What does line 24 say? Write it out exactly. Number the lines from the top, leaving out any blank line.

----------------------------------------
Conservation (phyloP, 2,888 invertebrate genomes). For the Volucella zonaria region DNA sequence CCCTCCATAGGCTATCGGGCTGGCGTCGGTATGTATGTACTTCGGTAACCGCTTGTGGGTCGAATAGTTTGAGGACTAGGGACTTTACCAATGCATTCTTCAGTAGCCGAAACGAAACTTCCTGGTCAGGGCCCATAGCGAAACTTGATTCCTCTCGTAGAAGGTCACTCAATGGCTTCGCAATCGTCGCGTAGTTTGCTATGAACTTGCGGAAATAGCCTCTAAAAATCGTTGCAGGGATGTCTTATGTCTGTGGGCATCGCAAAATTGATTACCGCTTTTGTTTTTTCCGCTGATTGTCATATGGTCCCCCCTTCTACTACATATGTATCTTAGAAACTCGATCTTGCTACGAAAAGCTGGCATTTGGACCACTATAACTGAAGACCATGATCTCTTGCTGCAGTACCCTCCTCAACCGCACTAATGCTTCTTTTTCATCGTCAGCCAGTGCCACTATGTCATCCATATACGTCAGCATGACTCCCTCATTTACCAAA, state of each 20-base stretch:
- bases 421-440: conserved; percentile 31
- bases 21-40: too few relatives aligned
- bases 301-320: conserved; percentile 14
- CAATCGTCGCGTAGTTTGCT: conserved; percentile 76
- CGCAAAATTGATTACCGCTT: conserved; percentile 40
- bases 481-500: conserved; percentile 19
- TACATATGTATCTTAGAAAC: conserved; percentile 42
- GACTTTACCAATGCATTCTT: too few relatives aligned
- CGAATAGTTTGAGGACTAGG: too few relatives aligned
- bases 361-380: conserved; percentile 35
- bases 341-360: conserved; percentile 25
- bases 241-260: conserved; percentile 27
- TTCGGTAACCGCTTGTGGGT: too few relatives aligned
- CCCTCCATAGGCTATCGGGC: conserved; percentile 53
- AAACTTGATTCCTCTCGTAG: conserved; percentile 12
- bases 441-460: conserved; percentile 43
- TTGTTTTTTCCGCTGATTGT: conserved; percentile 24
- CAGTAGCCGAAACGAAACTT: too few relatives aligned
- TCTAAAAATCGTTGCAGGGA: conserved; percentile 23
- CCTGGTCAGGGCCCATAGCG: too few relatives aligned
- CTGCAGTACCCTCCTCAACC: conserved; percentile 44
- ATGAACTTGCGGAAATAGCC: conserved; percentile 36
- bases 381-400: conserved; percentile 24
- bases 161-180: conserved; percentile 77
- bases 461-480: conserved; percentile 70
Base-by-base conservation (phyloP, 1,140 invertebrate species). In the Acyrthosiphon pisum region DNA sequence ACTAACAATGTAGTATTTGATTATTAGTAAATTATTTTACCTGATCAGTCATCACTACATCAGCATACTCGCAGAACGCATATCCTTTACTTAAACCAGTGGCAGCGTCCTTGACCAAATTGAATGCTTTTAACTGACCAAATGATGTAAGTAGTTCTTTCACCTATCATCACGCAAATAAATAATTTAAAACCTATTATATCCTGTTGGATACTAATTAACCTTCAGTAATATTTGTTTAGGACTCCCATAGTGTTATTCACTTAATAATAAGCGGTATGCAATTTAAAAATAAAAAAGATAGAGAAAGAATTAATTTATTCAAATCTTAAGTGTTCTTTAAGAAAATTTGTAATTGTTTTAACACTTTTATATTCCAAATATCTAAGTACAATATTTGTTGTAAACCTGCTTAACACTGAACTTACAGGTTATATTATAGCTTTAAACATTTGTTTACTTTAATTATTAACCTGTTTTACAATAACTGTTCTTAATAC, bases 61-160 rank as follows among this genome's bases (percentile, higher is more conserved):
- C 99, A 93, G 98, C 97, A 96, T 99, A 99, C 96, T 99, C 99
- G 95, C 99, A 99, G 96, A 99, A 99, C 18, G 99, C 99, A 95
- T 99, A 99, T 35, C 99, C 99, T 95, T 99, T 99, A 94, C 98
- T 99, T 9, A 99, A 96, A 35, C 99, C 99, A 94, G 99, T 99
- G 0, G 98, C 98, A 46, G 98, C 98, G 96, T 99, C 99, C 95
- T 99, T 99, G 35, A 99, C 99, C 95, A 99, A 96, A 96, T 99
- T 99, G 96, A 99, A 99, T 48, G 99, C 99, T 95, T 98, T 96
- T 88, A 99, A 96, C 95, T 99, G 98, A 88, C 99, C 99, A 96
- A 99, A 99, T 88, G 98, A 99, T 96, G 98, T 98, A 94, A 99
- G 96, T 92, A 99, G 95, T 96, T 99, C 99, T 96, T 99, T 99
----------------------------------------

- bases 381-400: conserved; percentile 24